Not much time to blog over the festive period as I was busy having a personal life, seeing friends, contacting family and seeing a friend who had come over from Ireland for the holiday. I did manage to go on a great one day trip to Ely to see the wonderful mediaeval cathedral which I saw for the first time and to visit the historic town, as well as stopping off in Cambridge for a pint or two on the way back to London.
Some of my time over the festive season was spent on considering the past year and what lies ahead in the new one. For a start, with the continuing cuts and austerity, I am not sure if I will have a job after April, as my voluntary sector organisation is at the mercy of the decisions of Lambeth Council, and prior to the Xmas holidays they had not told us what their intentions were for the financial year ahead. The battle against the cuts has been a central issue for me during 2011 and will be in 2012 and I will be continuing to play an active role in the Coalition of Resistance. This also presents me with difficult decisions regarding my political involvement and orientation during this year and I will make an announcement about that soon, following a great deal of soul searching over the New Year period.
I also will be continuing my role as Chair of the London Ambulance Service Patients Forum and we have a meeting next Monday, January 9th, in City Hall to be addresseed by the Deputy Mayor of London on the issue of the London Resilience Plan and how London's emergency services will work together in the event of an emergency - this was included in the coroner's report recommendations from the 2005 bombing inquest. It is also the year in which the London Ambulance Service hopes to become a Foundation Trust and we will have an update on that at the meeting. Clearly this will also have an impact on the Patients Forum.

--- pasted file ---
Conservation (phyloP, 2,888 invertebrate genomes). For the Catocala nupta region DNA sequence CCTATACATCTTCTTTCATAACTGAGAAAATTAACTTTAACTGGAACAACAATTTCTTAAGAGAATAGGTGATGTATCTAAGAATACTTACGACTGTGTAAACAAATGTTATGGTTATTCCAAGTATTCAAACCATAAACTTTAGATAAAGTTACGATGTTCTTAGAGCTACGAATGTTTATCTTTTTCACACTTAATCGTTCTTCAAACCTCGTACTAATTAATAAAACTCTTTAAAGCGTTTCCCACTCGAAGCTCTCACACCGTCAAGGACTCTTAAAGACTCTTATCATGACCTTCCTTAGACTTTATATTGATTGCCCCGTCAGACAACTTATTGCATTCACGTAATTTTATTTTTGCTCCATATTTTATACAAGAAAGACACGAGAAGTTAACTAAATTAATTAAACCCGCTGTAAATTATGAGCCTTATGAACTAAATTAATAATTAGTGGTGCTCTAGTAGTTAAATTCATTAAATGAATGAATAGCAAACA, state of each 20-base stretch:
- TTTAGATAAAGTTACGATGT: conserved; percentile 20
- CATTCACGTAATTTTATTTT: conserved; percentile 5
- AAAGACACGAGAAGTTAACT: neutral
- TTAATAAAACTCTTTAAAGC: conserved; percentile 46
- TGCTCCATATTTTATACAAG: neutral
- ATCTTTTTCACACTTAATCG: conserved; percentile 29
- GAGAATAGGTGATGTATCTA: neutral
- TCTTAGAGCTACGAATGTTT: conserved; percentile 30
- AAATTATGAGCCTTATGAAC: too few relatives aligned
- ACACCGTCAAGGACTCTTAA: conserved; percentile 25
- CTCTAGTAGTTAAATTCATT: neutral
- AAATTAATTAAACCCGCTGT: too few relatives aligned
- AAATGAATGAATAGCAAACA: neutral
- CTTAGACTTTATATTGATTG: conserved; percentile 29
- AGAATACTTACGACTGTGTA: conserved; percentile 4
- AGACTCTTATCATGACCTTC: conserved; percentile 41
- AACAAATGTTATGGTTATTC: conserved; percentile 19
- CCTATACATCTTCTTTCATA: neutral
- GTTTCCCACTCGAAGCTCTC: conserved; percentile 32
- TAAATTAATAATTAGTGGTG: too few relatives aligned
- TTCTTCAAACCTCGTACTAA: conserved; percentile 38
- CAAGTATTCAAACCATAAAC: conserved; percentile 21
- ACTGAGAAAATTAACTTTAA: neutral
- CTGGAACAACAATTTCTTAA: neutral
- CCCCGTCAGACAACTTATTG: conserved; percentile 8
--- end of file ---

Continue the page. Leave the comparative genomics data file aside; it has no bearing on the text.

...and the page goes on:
It is said that everyone has a good novel in them and I did have a go at playwriting in the 80s but have been diverted by various other activities, mainly political and public since. But I have decided to pick up the pen again this year and have a play in mind about my good friends, the Irish Green Party, whose fate I followed closely over the last few years, acting as one of the Cassandras, as they beached their ship on the rocks.
I also had a call just before New Year's Eve that an older friend of mine, who is 75, had been hospitalised and went to visit him. He had been in great pain with his back and was subsequently sent home last Sunday but it has brought home to me again the lack of funding for elderly social care, which is an issue reported in today's news. With an increasing older population, me being among them, this crisis will become more and more important. And finally, this reminds me that in March I will reach the venerable age of 55 and noted in a documentary on my hero Charles Dickens on BBC last night, that he was dead by 58. So time and tide wait for no man and there remains much to be done. I will be writing more about Dickens in this his bicentary year.